I'm looking for some technical help here if anyone has knowledge with this type of thing. I am in a 17 team CBS keeper/auction league. It is a 4x4 league. We have 40 man rosters and we start 15 hitters and 9 pitchers.
Now to the point...based on recent history, I have set goals for each of the 8 categories. For example, I know that 160 SB for the year will put me in the top 3 or 4 in the league in that category. Is there a program or query that I can run in Excel or another software that will give me the optimal line up within my budget constraints?
For example, let's see that I need to auction for 90 more SB, 180 more HR, and 650 more RBI to meet my goals. I also have a 1B, CI, SS, MI, and four OF slots open. If I projected auction prices for those that will be available in the auction, can I run a program that will tell me what my best combination of players is?
Hopefully this makes sense. There is a guy in our league that has a program that generates a line up, but he's not sharing his secrets!
I've never heard of a program that does that, but it sounds fancy. If you can't find a program there a couple of ways you can game plan your auction that will do almost the same thing. One thing you could do is to average those totals over the remaining number of players, and adjust that average as you go. That will give you an 'at a glance' feel for what you need to draft more of. You also need to keep in mind that it's way easier to find speed on the waiver wire, so filling out the power cats first should be a priority. You could also probably do something with the baseball monster values as it relates to cost, but that could get complicated.
As far as 'best combinations' go, you could always try the old fashioned approach and do a bunch of research. Pretty much every site has a list of sleepers and undervalued players you can target, and a quick glance at some competing player projections will give you a good idea where you have some wiggle room in the values. There's so much potential variation in the actual bids on players in any given auction that I think a program would have a tough time quantifying it really, except to do it straight from some list of projected prices. That sounds neat, but once the dollar values start fluctuating, like they do in most auctions, those projections become far less useful. There's really no replacement for solid draft prep the old fashioned way.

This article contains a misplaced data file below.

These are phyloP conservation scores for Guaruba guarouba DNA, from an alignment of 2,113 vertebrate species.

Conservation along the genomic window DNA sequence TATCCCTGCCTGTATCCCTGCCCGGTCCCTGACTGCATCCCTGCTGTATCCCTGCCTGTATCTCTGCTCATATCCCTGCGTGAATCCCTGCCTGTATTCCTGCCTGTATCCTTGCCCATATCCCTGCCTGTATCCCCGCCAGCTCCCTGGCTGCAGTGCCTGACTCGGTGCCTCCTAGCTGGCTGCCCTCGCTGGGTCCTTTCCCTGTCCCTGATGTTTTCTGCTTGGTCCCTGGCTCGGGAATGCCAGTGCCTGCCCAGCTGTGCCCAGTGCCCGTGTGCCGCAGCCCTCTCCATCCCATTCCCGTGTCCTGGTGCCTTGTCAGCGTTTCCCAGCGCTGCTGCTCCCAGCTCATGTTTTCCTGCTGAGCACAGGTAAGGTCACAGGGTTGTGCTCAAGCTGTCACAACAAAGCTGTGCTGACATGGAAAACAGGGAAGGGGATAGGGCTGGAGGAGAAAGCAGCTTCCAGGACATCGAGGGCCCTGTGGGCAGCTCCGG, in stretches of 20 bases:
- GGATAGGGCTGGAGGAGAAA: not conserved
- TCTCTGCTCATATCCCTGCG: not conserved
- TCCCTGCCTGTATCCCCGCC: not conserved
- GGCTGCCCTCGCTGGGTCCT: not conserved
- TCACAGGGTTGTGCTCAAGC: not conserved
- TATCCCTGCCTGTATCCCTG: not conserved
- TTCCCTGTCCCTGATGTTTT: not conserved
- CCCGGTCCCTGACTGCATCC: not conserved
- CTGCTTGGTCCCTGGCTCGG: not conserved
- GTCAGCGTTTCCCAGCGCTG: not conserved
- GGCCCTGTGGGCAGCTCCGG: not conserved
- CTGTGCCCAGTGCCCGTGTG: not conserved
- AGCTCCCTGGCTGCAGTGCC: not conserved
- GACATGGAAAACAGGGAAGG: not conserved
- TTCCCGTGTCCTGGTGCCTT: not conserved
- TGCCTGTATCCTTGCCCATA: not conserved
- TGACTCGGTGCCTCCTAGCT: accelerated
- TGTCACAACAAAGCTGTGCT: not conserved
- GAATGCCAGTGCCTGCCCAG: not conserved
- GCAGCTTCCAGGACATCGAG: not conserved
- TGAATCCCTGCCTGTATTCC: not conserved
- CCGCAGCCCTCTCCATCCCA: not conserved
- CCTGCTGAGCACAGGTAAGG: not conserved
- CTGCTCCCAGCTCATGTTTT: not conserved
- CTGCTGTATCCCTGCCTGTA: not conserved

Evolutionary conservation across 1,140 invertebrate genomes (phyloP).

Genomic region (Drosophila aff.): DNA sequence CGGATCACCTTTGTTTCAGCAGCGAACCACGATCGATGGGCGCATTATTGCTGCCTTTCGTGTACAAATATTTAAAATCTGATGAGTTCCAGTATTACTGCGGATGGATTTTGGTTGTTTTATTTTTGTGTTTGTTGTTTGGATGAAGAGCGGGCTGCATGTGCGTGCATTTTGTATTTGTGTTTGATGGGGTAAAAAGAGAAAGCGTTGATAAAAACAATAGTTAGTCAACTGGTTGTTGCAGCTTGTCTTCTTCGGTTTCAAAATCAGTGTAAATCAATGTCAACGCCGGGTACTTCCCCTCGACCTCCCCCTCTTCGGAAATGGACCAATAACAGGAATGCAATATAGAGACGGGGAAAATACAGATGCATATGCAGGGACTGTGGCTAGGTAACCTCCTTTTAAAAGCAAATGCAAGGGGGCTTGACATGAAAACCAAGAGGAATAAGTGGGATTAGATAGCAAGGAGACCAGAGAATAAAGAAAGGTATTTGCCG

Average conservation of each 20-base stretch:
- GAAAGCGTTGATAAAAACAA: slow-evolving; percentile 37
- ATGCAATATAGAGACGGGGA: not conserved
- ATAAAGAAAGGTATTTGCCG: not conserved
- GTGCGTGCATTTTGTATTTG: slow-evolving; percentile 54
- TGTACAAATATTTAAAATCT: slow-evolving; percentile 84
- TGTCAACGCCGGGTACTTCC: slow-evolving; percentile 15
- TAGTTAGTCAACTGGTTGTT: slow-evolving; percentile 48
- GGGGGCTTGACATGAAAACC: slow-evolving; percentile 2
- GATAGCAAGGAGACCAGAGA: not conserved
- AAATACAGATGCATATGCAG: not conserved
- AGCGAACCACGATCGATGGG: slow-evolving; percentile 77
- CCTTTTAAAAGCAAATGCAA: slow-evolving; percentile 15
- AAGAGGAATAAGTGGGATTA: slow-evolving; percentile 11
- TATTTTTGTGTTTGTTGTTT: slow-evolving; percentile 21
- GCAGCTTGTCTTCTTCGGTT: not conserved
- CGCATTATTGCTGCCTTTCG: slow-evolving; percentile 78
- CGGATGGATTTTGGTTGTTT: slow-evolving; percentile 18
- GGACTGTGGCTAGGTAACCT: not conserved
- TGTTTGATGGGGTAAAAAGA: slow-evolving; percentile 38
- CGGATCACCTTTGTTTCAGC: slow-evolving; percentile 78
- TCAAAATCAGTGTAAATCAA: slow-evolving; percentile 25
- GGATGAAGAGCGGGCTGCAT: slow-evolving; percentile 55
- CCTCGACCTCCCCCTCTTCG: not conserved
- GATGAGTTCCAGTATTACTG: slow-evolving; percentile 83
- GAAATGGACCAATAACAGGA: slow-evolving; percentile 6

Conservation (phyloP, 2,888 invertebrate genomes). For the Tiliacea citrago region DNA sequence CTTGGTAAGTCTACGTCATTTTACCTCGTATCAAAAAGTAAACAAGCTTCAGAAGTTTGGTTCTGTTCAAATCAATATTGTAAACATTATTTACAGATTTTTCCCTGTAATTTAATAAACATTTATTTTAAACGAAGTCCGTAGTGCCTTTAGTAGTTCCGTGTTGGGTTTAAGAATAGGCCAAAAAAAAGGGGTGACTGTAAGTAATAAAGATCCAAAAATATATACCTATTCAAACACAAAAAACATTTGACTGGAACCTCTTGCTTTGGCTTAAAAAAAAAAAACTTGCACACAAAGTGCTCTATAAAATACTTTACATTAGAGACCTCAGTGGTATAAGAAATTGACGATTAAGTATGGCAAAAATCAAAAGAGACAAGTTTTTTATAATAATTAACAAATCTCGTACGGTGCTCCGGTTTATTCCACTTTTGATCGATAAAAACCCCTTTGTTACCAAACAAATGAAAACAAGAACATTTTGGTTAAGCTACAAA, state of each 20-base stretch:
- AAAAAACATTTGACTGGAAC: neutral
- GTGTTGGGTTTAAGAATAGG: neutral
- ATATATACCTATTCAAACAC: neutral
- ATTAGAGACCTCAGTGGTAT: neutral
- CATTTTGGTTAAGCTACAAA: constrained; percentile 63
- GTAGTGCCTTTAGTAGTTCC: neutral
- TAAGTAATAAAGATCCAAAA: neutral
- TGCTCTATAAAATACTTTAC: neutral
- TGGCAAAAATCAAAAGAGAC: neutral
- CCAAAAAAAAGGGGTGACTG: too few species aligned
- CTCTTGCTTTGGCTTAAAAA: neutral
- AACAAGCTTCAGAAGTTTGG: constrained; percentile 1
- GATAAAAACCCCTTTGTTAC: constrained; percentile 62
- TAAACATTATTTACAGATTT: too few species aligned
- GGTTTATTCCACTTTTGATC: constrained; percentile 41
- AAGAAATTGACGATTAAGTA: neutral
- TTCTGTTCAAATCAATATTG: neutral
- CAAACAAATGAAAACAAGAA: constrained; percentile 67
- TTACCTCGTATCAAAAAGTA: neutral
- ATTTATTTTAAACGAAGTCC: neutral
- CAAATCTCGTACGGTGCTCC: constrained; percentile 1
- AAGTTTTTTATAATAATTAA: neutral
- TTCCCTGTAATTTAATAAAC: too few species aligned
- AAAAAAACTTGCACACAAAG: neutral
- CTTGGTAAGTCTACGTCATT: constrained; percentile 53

Keep in mind that the lineup you draft won't be the lineup you finish with. Certain stats are easier to come by throughout the year, as are different positions. If you know you can find steals and saves on the waiver wire, then lower your pre-draft category goals for those stats and bump up the other ones. All you need to have are proper dollar values and category goals. Finding pockets of value within a draft is much more important than using an algorithm to find the optimal theoretical lineup. Good balance and dollar values will take care of that.
Skin Blues wrote:Keep in mind that the lineup you draft won't be the lineup you finish with. Certain stats are easier to come by throughout the year, as are different positions. If you know you can find steals and saves on the waiver wire, then lower your pre-draft category goals for those stats and bump up the other ones. All you need to have are proper dollar values and category goals. Finding pockets of value within a draft is much more important than using an algorithm to find the optimal theoretical lineup. Good balance and dollar values will take care of that.
I agree...in this league, with 680 players being drafted, there is NOTHING on the wire. It is very tough to find anything than an occasional starter on the wire.
I appreciate your insight though...I think you are definitely right.
Yeah I guess there's not much out there with so many players rostered... in any case, I don't think algorithms for this kind of thing would be as useful as intuition because it wouldn't allow for flexibility. In my opinion it would just be a false sense of security.
I don't think an algorthm can manage a 680 player auction draft either. Much better to rely on your own instinct bolstered, one would hope, by the insticts of a variety of experts. With that many guys drafted you're going to need to be all over the sleepers and late round value picks too.